R forms of Pneumococcus may be converted into S forms of the homologous Type. In addition to the methods previously reported,—(1) animal passage and (2) growth in anti-R sera,—conversion may be effected by the following procedures as employed by Griffith; (1) The subcutaneous injection, in white mice, of large amounts of living R organisms. (2) The subcutaneous injection, in white mice, of small amounts of living R organisms together with the heat-killed bacteria from large amounts of homologous S cultures. There are "varying degrees of constancy of the R variant"; but by these means it has been possible to effect conversion of all R forms selected. Attempts to cause a further "degradation" of R organisms by continued growth in homologous immune serum have been unsuccessful.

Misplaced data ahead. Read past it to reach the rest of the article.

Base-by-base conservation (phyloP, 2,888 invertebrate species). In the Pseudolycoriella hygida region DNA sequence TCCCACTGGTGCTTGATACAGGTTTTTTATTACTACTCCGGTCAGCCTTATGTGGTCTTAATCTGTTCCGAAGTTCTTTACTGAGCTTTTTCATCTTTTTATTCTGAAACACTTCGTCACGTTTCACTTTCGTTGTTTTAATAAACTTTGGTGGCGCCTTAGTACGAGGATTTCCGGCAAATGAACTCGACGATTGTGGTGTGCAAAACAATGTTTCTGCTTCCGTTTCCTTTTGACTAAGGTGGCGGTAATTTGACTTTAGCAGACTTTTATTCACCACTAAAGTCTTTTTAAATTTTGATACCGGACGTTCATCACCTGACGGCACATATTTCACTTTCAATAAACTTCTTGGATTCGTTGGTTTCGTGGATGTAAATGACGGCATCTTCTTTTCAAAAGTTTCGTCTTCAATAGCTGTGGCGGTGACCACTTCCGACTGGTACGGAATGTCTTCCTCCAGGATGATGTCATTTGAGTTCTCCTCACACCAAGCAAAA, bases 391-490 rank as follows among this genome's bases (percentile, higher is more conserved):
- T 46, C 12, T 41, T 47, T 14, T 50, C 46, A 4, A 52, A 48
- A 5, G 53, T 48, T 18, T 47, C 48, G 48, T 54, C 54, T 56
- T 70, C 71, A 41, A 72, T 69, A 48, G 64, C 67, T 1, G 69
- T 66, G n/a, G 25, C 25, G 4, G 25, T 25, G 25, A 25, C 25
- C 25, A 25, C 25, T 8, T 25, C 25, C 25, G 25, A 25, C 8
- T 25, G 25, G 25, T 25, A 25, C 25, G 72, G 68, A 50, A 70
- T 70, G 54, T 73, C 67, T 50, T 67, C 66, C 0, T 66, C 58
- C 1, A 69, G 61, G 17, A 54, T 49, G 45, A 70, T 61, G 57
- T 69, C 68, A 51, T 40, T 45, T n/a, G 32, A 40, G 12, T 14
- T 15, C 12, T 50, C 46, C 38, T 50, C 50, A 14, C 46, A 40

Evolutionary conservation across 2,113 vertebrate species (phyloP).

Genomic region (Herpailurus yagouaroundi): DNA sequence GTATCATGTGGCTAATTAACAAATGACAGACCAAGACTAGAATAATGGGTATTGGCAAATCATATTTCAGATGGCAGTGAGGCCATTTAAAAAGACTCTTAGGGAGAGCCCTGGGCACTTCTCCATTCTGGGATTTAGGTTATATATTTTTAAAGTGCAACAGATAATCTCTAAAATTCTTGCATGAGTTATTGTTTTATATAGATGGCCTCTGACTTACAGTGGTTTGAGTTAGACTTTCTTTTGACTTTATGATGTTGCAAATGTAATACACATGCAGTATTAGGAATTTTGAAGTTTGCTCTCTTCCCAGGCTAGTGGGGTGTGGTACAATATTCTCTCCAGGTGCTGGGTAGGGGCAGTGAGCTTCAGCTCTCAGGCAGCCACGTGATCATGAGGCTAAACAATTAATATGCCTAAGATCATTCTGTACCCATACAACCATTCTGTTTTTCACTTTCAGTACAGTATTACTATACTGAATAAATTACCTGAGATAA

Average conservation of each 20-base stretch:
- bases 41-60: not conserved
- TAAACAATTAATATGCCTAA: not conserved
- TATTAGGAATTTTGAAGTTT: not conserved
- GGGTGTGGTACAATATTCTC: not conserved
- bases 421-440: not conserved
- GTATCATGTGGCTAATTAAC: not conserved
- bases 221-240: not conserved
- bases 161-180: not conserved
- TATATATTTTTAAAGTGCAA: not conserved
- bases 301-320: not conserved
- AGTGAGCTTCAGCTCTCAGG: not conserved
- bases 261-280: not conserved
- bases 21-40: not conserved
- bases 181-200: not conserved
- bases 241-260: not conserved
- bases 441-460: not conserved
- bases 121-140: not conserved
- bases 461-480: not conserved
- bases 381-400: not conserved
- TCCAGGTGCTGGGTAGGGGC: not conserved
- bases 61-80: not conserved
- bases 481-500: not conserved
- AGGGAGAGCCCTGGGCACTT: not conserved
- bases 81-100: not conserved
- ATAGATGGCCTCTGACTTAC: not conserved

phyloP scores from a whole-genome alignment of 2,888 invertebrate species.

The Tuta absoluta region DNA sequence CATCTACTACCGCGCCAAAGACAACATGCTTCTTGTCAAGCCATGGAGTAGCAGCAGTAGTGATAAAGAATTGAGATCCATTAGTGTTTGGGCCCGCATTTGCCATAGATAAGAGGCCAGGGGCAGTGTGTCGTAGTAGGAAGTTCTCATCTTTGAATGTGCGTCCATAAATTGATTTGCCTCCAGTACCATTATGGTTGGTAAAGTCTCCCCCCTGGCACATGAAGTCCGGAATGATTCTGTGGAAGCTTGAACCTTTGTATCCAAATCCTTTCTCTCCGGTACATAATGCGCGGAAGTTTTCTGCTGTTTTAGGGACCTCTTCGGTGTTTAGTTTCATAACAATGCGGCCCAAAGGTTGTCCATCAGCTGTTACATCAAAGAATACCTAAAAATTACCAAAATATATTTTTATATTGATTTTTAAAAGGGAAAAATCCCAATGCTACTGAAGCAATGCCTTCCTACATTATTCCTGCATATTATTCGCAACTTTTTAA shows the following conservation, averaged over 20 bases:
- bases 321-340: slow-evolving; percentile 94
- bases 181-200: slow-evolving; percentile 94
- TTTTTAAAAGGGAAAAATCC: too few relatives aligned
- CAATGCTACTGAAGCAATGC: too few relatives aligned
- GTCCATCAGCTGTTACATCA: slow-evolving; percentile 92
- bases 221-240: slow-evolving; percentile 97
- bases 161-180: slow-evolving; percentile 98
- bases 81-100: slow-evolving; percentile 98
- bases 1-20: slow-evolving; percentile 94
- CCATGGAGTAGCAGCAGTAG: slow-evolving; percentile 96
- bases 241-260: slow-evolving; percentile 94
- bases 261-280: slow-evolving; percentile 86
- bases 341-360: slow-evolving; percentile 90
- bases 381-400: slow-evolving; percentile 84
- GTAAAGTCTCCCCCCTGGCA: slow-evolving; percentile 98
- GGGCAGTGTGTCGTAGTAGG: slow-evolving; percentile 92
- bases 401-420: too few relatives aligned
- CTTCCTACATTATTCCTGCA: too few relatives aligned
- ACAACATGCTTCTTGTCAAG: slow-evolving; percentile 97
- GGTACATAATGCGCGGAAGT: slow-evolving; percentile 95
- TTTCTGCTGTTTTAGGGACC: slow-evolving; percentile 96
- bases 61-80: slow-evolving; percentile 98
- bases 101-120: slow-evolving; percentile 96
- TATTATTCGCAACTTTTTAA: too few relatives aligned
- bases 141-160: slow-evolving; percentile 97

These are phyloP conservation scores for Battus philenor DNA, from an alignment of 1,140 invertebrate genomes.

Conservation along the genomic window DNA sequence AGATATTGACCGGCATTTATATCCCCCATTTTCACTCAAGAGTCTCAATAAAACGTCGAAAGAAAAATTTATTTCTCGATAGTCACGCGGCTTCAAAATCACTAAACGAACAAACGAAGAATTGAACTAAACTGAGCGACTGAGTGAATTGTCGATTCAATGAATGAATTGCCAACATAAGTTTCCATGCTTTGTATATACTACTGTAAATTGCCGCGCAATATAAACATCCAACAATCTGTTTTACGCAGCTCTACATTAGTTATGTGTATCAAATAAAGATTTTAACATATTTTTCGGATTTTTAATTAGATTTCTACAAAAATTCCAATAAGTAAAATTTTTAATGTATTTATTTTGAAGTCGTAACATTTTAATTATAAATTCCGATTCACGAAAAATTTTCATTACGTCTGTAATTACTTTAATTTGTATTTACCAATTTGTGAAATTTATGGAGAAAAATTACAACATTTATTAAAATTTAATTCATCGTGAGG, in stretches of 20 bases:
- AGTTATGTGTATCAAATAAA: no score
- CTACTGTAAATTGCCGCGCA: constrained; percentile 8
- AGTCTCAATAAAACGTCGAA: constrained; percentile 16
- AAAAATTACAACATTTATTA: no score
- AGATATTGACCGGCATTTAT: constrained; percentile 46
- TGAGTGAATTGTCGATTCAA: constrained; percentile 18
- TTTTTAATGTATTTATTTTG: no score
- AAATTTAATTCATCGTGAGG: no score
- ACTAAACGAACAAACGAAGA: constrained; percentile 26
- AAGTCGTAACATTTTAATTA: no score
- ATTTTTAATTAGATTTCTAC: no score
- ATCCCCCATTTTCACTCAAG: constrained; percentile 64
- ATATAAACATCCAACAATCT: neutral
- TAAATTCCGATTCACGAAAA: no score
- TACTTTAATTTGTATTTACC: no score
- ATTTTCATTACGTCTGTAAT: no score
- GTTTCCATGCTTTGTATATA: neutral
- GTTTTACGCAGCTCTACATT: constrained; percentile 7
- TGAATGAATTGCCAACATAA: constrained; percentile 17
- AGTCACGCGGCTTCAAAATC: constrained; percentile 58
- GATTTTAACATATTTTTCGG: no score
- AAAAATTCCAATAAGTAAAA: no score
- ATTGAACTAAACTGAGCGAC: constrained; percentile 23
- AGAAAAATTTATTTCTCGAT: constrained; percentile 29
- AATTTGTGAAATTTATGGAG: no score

Type II S and III S vaccines are equally effective in producing conversion when heated for 15' at 60°C., or for 15' at 100°C. Type I S vaccine, however, while effective in causing conversion when heated for 15' at 60°C., apparently loses this property when heated for 15' at 100°C.

R vaccines, and vaccines of other organisms, when injected together with live R cultures, have always failed to produce conversion.

The causes responsible for conversion under these experimental conditions are discussed and the possibility of the occurrence of a similar process under natural conditions in human beings is indicated.

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